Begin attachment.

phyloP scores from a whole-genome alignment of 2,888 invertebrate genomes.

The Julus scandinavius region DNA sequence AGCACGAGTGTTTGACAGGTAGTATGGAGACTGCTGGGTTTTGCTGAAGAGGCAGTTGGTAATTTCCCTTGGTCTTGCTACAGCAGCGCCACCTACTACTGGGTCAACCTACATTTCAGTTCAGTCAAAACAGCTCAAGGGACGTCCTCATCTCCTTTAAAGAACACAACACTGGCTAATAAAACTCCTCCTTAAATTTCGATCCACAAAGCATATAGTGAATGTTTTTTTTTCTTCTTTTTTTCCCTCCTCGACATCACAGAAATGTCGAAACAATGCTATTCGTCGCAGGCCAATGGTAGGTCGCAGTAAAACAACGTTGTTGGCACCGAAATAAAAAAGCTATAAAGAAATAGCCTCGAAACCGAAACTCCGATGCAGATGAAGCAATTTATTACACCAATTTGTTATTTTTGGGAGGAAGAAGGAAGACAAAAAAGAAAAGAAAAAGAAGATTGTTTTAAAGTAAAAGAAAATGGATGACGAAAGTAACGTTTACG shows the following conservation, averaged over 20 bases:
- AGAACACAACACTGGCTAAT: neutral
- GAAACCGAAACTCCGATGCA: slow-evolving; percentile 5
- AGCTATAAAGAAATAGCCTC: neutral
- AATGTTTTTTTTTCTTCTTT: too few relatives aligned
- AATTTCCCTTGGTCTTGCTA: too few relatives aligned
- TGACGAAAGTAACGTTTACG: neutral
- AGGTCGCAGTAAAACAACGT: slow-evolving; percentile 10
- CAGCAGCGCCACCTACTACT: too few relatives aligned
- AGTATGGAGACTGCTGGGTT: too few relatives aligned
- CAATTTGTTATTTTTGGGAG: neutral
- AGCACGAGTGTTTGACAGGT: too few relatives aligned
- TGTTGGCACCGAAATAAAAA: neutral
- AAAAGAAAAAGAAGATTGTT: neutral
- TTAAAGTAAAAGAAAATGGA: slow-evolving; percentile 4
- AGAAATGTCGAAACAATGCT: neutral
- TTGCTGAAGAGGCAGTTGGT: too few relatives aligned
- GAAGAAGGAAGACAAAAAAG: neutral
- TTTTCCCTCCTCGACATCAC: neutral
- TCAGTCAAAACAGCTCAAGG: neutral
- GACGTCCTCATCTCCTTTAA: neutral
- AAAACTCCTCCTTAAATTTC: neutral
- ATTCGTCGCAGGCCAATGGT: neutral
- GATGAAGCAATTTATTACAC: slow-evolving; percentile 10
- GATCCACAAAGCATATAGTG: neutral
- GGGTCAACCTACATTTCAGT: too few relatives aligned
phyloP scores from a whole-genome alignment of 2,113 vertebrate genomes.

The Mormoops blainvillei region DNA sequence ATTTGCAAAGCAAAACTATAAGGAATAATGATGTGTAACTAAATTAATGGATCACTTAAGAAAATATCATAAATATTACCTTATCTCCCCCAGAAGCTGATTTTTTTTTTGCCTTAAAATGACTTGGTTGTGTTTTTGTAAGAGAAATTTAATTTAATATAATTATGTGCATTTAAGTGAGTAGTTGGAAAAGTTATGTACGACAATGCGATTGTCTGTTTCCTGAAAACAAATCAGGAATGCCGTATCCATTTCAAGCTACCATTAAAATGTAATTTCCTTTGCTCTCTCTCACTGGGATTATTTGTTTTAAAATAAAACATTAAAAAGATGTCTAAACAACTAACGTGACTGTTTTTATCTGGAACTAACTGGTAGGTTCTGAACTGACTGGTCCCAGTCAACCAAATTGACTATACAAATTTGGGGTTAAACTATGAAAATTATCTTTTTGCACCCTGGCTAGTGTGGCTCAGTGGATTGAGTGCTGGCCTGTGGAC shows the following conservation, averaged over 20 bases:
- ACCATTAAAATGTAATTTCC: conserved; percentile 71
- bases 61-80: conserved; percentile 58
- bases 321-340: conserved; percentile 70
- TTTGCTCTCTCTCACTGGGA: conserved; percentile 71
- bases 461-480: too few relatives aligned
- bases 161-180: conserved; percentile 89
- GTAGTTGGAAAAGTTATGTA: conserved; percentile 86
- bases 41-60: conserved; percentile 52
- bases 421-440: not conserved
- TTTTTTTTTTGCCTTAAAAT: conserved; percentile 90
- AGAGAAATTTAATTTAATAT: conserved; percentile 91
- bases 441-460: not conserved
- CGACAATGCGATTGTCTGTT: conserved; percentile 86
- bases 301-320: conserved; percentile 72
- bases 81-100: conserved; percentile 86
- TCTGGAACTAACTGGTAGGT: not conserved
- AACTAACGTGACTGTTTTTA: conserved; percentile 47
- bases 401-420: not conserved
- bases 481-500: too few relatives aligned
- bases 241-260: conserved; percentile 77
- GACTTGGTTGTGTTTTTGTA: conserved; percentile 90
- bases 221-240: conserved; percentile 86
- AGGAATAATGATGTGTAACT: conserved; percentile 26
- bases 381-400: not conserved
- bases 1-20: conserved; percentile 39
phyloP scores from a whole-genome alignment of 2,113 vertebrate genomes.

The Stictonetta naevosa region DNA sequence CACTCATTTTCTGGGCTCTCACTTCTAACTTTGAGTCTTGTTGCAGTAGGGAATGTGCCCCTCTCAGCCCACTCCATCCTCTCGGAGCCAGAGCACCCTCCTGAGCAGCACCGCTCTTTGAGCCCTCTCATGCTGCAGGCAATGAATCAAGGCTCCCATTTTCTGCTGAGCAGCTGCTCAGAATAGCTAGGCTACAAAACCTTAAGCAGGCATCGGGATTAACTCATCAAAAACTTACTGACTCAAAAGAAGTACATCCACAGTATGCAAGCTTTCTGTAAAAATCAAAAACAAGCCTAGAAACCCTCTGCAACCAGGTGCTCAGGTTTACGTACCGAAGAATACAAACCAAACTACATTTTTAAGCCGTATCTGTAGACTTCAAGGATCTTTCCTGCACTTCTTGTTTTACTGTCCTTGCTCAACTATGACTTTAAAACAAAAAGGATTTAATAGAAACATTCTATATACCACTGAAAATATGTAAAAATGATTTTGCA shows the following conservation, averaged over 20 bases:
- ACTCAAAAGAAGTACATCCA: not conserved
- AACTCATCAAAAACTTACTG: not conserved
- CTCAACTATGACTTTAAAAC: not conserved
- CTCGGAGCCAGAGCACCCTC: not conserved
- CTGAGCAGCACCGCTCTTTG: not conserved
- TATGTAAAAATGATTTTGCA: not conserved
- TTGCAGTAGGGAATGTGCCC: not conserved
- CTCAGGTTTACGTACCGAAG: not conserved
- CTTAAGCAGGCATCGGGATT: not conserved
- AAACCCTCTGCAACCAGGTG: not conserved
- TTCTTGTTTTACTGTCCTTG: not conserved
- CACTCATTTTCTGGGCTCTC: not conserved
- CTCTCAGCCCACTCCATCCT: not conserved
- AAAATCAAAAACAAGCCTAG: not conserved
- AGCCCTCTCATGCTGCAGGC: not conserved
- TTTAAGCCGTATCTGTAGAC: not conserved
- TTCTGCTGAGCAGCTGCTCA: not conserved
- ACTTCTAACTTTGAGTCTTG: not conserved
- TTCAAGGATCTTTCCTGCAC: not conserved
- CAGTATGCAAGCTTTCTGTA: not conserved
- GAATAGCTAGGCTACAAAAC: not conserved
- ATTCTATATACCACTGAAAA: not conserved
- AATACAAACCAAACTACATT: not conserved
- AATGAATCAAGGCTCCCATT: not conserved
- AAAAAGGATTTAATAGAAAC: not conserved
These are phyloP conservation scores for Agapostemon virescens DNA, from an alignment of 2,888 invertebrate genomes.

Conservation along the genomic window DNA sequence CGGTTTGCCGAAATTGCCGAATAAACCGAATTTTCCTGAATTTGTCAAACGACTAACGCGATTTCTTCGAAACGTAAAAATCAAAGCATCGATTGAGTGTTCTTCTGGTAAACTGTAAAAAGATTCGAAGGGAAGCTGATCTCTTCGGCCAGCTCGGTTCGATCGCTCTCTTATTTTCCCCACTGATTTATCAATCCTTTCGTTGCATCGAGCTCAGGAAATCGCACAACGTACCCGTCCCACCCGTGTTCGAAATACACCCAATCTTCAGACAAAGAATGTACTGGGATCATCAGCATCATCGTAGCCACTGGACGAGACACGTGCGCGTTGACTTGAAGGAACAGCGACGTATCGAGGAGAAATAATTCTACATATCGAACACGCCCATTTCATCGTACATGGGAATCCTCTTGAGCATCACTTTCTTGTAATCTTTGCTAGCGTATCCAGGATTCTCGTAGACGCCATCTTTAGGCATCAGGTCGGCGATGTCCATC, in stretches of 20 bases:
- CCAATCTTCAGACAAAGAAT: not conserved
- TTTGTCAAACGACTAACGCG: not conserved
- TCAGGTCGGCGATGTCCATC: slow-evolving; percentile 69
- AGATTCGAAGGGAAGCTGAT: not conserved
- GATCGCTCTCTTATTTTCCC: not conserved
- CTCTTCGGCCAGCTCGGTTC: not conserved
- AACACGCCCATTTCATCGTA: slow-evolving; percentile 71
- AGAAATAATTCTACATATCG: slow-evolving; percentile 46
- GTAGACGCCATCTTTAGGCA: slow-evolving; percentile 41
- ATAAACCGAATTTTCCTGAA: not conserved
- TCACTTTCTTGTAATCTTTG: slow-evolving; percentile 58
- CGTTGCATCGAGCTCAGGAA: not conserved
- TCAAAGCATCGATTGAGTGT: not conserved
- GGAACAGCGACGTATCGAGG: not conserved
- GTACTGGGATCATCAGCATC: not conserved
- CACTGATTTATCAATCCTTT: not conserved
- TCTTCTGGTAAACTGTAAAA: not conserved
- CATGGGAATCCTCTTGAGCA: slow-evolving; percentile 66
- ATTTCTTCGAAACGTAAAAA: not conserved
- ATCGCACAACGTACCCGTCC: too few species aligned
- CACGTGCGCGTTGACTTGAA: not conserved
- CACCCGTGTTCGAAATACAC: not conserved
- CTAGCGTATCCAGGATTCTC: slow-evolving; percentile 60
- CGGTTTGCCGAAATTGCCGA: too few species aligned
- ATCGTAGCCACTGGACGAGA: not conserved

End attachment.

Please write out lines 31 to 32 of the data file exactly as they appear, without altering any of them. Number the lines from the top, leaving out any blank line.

- bases 61-80: conserved; percentile 58
- bases 321-340: conserved; percentile 70